Skip to main content
Premium Trial:

Request an Annual Quote

Nanogen Mulls Sale or Closure of Microarray Business in Bid to Focus on Clinical Dx

NEW YORK (GenomeWeb News) - Nanogen said yesterday that it is looking for ways to exit its microarray business as part of a plan to achieve profitability and focus on its clinical diagnostics strategy.
The company said it has hired Credit Suisse to help evaluate its options, “which may include a sale, partnering, or closure of the array business.”
Nanogen said it expects to complete the evaluation of the array business, which includes its NanoChip instruments and related reagents and consumables, within sixty to ninety days.
The company expects that the sale or closure of the microarray business will decrease expenses and improve cash flow by at least $15 million per year.
Robert Saltmarsh, Nanogen’s CFO, said that if the company sells or closes the segment, "the restructured business will show revenue growth on a year over year basis."
Nanogen said it plans to continue to focus on the clinical diagnostic market, with an “emphasis on real-time molecular and rapid point of care products."
Howard Birndorf, Nanogen CEO, said in a statement that despite “positive“ customer reception for its microarray product line, “multiplex molecular testing remains an early-stage market with slower growth and lower testing volumes than we expected."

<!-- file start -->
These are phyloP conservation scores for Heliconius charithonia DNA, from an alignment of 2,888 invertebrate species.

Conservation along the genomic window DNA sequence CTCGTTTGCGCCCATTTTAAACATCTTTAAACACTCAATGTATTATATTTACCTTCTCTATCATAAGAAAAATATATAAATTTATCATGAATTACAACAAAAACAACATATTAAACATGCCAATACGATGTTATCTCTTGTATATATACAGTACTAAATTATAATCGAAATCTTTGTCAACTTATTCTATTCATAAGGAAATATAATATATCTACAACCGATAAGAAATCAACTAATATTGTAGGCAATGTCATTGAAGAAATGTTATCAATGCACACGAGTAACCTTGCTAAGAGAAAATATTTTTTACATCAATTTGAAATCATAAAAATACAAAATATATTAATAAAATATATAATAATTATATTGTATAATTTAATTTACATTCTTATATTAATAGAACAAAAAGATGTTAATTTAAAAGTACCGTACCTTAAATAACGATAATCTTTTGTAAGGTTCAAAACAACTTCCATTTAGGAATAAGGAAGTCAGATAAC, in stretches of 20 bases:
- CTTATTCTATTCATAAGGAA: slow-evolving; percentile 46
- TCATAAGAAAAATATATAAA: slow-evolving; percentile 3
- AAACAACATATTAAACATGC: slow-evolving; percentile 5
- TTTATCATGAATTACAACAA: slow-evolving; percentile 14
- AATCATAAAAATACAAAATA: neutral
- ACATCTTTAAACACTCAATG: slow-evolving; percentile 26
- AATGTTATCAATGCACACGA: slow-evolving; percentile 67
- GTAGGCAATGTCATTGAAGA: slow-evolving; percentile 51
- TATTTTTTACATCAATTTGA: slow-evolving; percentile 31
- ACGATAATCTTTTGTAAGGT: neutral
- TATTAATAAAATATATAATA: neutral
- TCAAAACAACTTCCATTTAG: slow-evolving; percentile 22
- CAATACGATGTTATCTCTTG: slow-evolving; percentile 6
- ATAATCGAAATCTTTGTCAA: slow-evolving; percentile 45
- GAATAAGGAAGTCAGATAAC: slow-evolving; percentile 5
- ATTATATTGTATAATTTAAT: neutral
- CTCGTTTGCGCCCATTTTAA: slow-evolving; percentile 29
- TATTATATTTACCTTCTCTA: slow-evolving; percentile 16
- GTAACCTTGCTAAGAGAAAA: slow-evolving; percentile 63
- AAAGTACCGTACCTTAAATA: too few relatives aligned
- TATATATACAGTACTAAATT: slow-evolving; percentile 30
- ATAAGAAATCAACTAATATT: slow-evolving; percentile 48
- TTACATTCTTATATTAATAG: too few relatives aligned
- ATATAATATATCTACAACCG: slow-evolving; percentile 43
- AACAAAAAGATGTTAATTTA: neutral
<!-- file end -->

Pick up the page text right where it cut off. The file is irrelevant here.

He added, "The cost and effort to develop the broad product menu needed to be successful while also working to develop the clinical market over the next several years are large efforts and are expenses that Nanogen can no longer afford on its own." 
The plan follows several recent moves Nanogen has taken to augment its working capital, including a $50 million shelf offering in May and a $20 million convertible debt registered offering in August.

The Scan

Interfering With Invasive Mussels

The Chicago Tribune reports that researchers are studying whether RNA interference- or CRISPR-based approaches can combat invasive freshwater mussels.

Participation Analysis

A new study finds that women tend to participate less at scientific meetings but that some changes can lead to increased involvement, the Guardian reports.

Right Whales' Decline

A research study plans to use genetic analysis to gain insight into population decline among North American right whales, according to CBC.

Science Papers Tie Rare Mutations to Short Stature, Immunodeficiency; Present Single-Cell Transcriptomics Map

In Science this week: pair of mutations in one gene uncovered in brothers with short stature and immunodeficiency, and more.